In that vein, I found an article by Tom Foreman to be a fascinating take on that topic. He interviews Professor Robert Bray, one of the nation's leading Lincoln scholars, to ask what lessons Obama could learn from the former president.
He suggests that Lincoln Lesson One might be: Make your enemies into friends.Color me a bit confused by this advice. Because those three things seem to describe President Obama to a tee...already. As a matter of fact, they are the very things I have been trying to highlight about him for years. They are also the things some on the left has been criticizing him for since the 2008 primaries.
Bray notes that Lincoln had an enormous talent for turning around even his fiercest opponents. "He was able to keep his eye on the prize," Bray says, "which means he was able to disassociate himself from personal attacks." No matter how cruelly his foes savaged him, Lincoln repeatedly rose above the fray, using humor and warmth to disarm his enemies and refocus everyone on the agenda at hand.
Instances of his temper showing, Bray notes, were rare.
Lincoln Lesson Two: Be firm, but play nice. Lincoln was no pushover. Despite his legendarily laconic style, Bray says Lincoln had a single-minded ability to steadily exert political pressure on others, inexorably pushing them toward the action he wanted, or rather he felt the nation needed. And yet, he did so in a way that left others feeling unthreatened. "He could talk without anger," Bray says. "He could talk without heat to his political opponents."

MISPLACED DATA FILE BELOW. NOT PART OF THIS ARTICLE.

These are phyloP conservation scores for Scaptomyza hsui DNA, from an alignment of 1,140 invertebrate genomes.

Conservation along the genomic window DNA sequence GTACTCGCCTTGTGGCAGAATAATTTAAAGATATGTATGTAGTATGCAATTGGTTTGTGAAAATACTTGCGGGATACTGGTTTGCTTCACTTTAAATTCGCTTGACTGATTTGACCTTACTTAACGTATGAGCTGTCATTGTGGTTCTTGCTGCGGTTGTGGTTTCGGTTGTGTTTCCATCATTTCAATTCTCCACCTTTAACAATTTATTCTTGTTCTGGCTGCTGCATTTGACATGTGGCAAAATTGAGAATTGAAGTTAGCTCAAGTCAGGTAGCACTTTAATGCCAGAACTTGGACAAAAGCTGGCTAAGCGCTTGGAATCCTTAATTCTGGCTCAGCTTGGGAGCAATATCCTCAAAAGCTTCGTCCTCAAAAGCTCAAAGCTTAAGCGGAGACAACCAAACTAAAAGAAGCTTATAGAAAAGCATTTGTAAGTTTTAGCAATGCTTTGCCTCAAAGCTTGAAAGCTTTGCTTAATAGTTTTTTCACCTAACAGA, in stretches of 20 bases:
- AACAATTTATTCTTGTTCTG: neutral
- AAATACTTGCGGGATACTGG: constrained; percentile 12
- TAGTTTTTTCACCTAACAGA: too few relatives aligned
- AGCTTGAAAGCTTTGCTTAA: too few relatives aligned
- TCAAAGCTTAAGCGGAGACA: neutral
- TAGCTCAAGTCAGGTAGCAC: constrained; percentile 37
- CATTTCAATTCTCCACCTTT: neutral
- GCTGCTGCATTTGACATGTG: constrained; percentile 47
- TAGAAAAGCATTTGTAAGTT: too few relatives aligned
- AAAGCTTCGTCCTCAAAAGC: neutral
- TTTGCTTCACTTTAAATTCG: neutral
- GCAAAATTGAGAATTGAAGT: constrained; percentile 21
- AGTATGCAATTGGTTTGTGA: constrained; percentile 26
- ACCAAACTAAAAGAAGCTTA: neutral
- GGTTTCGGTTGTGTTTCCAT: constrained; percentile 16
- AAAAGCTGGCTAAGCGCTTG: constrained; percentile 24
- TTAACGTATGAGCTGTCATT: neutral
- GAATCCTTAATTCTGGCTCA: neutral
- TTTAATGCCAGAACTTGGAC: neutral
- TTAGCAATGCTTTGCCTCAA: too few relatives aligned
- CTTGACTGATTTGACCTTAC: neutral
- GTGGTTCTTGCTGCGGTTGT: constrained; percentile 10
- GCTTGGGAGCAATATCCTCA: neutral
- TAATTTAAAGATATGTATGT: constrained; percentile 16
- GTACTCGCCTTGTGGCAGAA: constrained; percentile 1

Lincoln Lesson Three: Take the long view. Lincoln clearly saw the future in a way that many of his contemporaries could not. He imagined not merely the end of slavery, but also the repercussions that would follow for freed African Americans, southern citizens, and northerners as well. He knew resolution might take many years, and yet he tried to point the politics of the day in the proper direction. "He believed firmly, I think, that if we put our heads to it and we put our wills to it, the American people could be that shining example of equality for the world," Bray says.
And so I would suggest that the two men have an awful lot in common. Whether President Obama learned all that from President Lincoln, or whether the two men have a natural affinity based on similar personalities (which might be what drew Obama to study Lincoln) is something that could be discussed.
All of this also reminds me that there are comparisons to be made with another political leader who clearly had a commitment to the long view...Nelson Mandela. These are the kinds of things some of us see in our current President. And its why we know that we are living in extraordinary times - even when we are in the midst of a long hard struggle for remarkable, historic change.